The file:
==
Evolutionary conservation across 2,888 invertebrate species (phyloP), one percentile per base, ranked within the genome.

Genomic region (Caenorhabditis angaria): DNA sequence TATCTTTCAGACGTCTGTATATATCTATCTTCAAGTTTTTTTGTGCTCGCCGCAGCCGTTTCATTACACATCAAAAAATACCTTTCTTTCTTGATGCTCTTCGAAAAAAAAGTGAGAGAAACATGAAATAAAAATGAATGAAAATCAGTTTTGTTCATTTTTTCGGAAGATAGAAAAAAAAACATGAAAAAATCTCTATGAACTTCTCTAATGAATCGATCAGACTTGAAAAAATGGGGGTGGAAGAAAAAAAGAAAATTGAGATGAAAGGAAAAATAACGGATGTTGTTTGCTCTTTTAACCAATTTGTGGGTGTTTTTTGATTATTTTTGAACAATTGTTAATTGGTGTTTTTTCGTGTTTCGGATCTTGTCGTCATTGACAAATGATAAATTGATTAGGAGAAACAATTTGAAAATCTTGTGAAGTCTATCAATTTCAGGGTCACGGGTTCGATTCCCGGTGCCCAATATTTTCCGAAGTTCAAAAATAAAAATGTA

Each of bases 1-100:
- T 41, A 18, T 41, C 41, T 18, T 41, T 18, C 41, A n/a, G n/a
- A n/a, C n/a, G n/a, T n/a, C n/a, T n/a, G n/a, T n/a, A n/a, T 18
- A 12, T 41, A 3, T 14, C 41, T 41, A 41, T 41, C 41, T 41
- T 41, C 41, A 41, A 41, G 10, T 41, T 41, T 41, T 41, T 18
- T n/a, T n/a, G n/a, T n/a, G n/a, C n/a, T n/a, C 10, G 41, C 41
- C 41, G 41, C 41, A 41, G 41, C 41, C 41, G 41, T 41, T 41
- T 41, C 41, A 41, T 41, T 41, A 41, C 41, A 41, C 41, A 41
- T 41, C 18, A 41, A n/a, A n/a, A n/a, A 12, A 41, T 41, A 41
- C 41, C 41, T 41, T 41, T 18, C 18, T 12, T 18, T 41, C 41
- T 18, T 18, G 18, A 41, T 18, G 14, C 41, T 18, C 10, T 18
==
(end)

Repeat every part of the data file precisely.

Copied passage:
Evolutionary conservation across 2,888 invertebrate species (phyloP), one percentile per base, ranked within the genome.

Genomic region (Caenorhabditis angaria): DNA sequence TATCTTTCAGACGTCTGTATATATCTATCTTCAAGTTTTTTTGTGCTCGCCGCAGCCGTTTCATTACACATCAAAAAATACCTTTCTTTCTTGATGCTCTTCGAAAAAAAAGTGAGAGAAACATGAAATAAAAATGAATGAAAATCAGTTTTGTTCATTTTTTCGGAAGATAGAAAAAAAAACATGAAAAAATCTCTATGAACTTCTCTAATGAATCGATCAGACTTGAAAAAATGGGGGTGGAAGAAAAAAAGAAAATTGAGATGAAAGGAAAAATAACGGATGTTGTTTGCTCTTTTAACCAATTTGTGGGTGTTTTTTGATTATTTTTGAACAATTGTTAATTGGTGTTTTTTCGTGTTTCGGATCTTGTCGTCATTGACAAATGATAAATTGATTAGGAGAAACAATTTGAAAATCTTGTGAAGTCTATCAATTTCAGGGTCACGGGTTCGATTCCCGGTGCCCAATATTTTCCGAAGTTCAAAAATAAAAATGTA

Each of bases 1-100:
- T 41, A 18, T 41, C 41, T 18, T 41, T 18, C 41, A n/a, G n/a
- A n/a, C n/a, G n/a, T n/a, C n/a, T n/a, G n/a, T n/a, A n/a, T 18
- A 12, T 41, A 3, T 14, C 41, T 41, A 41, T 41, C 41, T 41
- T 41, C 41, A 41, A 41, G 10, T 41, T 41, T 41, T 41, T 18
- T n/a, T n/a, G n/a, T n/a, G n/a, C n/a, T n/a, C 10, G 41, C 41
- C 41, G 41, C 41, A 41, G 41, C 41, C 41, G 41, T 41, T 41
- T 41, C 41, A 41, T 41, T 41, A 41, C 41, A 41, C 41, A 41
- T 41, C 18, A 41, A n/a, A n/a, A n/a, A 12, A 41, T 41, A 41
- C 41, C 41, T 41, T 41, T 18, C 18, T 12, T 18, T 41, C 41
- T 18, T 18, G 18, A 41, T 18, G 14, C 41, T 18, C 10, T 18